Advocacy and Activism (Introduction Grade 9-12)

Grades: 
9, 10, 11, 12

Students respond to literature about Martin Luther King, Jr. They examine his philosophy about serving and taking action. They follow his model to promote the idea of doing good for others. Students learn that service and social action by one person can change the world.

Lesson Rating 
0
Duration 
PrintOne 45 minute class period
Objectives 

The learner will:

  • define service and social activism.
  • explore and discuss the life of Dr. Martin Luther King, Jr. and his commitment to service.
Materials 

a copy of one or all of the following books (see Bibliographical Resources):

  • I Have A Dream by Dr. Martin Luther King, Jr.
  • Who Was Martin Luther King, Jr.? by Bonnie Bader
  • Martin Luther King, Jr. by Amy Pastan
Teacher Preparation 

If the books listed in Materials are not available, go to one or more of these websites and share the online information with the students.

Vocabulary 
  • service: to provide a community or organization with something that it needs
  • donate: to give or present something, especially to a charitable organization or other good cause
Reflection 

Make a bulletin board for the school hallway where you describe the class service project and post students' reflections in writing, answering this quesiton: What act of service did you do and how did you feel about your contribution? Post any feedback sent to the students from the people they serve or community organizations they work with. 

Bibliography 
  • Bader, Bonnie. Who Was Martin Luther King Jr? Grosset and Dunlap, 2007. ISBN-13: 978-0448447230
  • King, Jr., Martin Luther. I Have a Dream. Scholastic, 2007. ISBN-13: 978-0590205177
  • Pastan, Amy. Martin Luther King, Jr. DK Children, 2004. ISBN-13: 978-0756603427
  • YouTube video "MLK: March on Washington for Jobs and Freedom (1963)" https://www.youtube.com/watch?v=d7s30wFCqlw

Instructions

Print
  1. Anticipatory Set:

    Ask the students what made Martin Luther King, Jr. great. Discuss what students already know about his work and the results of his work. Ask the students whether Dr. King was a philanthropist (someone who gives time, talent, or treasure for the common good). What philanthropy work, or service, did he do? (To change attitudes and laws, he gave speeches, led marches, advocated for civil rights). If possible, play a clip from the March on Washington and the "I Have a Dream" speech. The following 5:48 video gives an overview of the tone and purpose of the day: http://www.youtube.com/watch?v=d7s30wFCqlw

  2. Tell students that Dr. Martin Luther King, Jr. was committed to service and social activism. In a time when African Americans seemed powerless to make important changes, he led Americans to take nonviolent action to advocate for the rights of all Americans. Tell students that service is a helpful action done to benefit others without an expectation of receiving something in return. Social activism is an intentional act to bring about social, political, environmental or economic change.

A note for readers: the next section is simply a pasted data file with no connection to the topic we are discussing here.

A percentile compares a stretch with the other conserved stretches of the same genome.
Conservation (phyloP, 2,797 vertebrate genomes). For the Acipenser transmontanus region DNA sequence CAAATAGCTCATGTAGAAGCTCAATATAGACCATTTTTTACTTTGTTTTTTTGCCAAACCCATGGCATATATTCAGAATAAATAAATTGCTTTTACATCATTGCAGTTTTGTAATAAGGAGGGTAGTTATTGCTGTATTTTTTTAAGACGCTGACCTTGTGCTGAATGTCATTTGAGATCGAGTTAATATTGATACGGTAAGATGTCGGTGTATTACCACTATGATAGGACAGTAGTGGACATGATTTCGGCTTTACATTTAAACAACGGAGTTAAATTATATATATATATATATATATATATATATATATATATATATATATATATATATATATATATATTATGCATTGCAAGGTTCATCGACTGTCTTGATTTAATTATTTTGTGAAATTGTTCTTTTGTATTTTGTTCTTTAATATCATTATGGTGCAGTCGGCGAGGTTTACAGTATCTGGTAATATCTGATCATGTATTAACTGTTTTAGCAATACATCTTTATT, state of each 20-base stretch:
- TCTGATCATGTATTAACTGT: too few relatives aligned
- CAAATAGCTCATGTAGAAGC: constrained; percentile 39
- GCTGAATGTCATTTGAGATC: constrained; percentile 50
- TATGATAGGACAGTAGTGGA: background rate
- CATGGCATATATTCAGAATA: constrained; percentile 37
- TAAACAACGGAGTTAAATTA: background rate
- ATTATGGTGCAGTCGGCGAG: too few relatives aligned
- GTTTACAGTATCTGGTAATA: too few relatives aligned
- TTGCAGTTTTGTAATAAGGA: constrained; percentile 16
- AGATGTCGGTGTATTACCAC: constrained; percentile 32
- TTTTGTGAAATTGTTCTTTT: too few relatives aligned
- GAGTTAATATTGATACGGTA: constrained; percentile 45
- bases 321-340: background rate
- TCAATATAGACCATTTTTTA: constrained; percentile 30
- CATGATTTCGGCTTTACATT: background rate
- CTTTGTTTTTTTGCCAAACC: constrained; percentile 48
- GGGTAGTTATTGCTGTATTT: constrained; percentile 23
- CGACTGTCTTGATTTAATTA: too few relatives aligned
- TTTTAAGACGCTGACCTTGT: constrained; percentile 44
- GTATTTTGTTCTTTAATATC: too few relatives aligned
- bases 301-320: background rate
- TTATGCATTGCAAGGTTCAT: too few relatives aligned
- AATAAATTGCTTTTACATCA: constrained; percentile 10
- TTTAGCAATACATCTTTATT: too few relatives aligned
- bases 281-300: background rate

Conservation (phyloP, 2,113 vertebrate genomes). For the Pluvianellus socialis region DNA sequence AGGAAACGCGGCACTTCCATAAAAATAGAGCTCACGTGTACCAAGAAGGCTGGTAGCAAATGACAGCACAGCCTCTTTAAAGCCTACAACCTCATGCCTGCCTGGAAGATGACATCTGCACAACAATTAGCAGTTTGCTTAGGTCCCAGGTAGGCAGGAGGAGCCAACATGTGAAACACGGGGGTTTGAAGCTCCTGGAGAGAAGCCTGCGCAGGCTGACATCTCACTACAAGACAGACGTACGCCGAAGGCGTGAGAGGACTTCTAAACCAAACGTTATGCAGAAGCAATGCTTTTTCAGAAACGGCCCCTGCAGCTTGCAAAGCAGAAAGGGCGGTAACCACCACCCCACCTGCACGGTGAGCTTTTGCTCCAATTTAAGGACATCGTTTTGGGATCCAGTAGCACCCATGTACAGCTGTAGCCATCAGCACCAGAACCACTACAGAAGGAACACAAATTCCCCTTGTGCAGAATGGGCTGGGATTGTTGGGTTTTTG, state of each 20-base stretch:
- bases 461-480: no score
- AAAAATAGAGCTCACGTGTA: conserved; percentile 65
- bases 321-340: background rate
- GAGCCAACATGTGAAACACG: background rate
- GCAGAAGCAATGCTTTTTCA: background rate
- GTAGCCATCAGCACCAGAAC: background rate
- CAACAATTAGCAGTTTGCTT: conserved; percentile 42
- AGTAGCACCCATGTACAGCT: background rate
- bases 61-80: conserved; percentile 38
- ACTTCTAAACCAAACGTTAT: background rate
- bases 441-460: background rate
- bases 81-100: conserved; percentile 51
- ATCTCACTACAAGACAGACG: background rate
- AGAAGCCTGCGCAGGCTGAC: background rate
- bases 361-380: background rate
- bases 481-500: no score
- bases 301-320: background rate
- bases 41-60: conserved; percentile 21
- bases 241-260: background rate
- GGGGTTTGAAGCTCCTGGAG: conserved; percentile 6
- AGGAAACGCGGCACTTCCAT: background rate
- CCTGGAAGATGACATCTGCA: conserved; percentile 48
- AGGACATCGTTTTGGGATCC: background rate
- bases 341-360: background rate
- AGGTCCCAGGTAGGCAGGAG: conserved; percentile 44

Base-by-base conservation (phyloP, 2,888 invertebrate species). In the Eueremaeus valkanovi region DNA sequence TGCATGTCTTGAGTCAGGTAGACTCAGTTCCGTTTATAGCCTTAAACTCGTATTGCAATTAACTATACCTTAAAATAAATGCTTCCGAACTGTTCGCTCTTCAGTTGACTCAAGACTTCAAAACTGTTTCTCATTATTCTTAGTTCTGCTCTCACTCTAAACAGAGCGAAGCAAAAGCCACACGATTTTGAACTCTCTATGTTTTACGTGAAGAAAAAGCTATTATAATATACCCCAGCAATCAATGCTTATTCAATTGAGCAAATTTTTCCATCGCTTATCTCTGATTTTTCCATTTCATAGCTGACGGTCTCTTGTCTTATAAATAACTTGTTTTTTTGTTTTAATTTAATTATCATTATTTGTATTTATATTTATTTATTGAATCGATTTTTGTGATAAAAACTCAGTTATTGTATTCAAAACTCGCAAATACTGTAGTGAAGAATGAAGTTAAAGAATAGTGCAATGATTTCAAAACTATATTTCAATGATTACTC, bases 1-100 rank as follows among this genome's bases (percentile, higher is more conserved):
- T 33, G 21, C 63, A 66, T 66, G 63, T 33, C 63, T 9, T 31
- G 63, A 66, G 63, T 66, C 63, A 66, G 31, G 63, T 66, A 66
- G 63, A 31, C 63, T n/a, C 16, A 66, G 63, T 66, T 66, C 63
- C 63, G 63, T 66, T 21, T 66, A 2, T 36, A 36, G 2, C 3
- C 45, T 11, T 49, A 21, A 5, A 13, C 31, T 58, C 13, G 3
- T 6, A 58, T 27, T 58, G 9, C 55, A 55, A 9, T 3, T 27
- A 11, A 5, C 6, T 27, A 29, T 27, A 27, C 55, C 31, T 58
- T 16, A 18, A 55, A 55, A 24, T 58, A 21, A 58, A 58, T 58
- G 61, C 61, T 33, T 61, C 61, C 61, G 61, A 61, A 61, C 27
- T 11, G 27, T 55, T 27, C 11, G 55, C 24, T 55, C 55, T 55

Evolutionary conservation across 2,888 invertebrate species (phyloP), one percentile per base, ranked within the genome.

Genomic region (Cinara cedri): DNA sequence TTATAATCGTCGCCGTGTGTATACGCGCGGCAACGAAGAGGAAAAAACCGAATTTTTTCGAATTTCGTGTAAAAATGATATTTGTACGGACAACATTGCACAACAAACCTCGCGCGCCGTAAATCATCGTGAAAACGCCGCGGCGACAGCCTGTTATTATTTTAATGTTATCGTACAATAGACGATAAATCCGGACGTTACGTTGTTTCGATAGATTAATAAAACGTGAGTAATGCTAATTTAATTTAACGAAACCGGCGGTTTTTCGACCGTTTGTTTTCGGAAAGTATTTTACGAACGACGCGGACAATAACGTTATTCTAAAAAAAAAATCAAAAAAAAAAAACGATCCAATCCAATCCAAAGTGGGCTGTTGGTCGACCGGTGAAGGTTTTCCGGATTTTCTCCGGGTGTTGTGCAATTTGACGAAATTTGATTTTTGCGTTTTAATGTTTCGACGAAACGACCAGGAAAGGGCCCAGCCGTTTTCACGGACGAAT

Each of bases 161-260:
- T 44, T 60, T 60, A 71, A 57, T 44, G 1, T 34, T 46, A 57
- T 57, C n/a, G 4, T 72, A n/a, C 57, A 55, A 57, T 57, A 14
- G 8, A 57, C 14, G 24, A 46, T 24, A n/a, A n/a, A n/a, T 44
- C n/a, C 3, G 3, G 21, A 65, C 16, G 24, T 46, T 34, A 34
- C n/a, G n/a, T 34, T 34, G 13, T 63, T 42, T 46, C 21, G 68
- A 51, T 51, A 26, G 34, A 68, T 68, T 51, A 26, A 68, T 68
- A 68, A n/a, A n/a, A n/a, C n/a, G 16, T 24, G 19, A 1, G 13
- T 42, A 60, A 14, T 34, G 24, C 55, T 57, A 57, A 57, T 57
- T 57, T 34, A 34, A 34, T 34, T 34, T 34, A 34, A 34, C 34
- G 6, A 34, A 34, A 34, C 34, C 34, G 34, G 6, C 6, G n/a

3. Ask students to think about and share times when they helped others through service or social activism. Ask students to reflect on the impact that these actions had on themselves or others.

  4. Move the students into small groups, and give each group print information about Dr. Martin Luther King Jr.’s life and legacy (see Materials and Teacher Preparation above). Have each group read and prepare a summary about Dr. King, paying special attention to examples of his words about service.

  5. Have each group report to the class, summarizing the information they read.

  6. Hold a class discussion. Ask:

    • How did Martin Luther King, Jr.'s teachings influence others?
    • In what ways was Dr. King a social activist? (Social activism is an intentional act to bring about social, political, environmental or economic change.) List examples.
    • What internal or external conflicts did Dr. King face that may have influenced his thinking about service?
    • What does the following comment of Dr. King's mean to you? "Everyone can be great because everyone can serve."
    • How can we spread his message of service and social activism and continue the work he has done?
  7. Have students reflect in writing about some ways they could "be great" through service or social action.

Philanthropy Framework

  1. Strand PHIL.I Definitions of Philanthropy
    1. Standard DP 01. Define Philanthropy
      1. Benchmark HS.1 Define philanthropy to include giving and sharing; volunteering; and private individual action intended for the common good. Explain how a volunteer individual/group can act for the common good.
  2. Strand PHIL.II Philanthropy and Civil Society
    1. Standard PCS 01. Self, citizenship, and society
      1. Benchmark HS.2 Discuss and give examples of why some humans will sacrifice for the benefit of unknown others.
      2. Benchmark HS.5 Describe civil society advocacy organizations and their relationship to human rights.
    2. Standard PCS 02. Diverse Cultures
      1. Benchmark HS.7 Identify and give examples of the important roles women and minorities have played in the civil society sector in history.
    3. Standard PCS 06. Philanthropy in History
      1. Benchmark HS.2 Give an example of individual philanthropic action that influenced national or world history.
  3. Strand PHIL.III Philanthropy and the Individual
    1. Standard PI 01. Reasons for Individual Philanthropy
      1. Benchmark HS.1 Define and give examples of motivations for giving and serving.
      2. Benchmark HS.10 Identify reasons why historic figures acted for the common good.
  4. Strand PHIL.IV Volunteering and Service
    1. Standard VS 02. Service and Learning
      1. Benchmark HS.1 Select a service project based on interests, abilities, and research.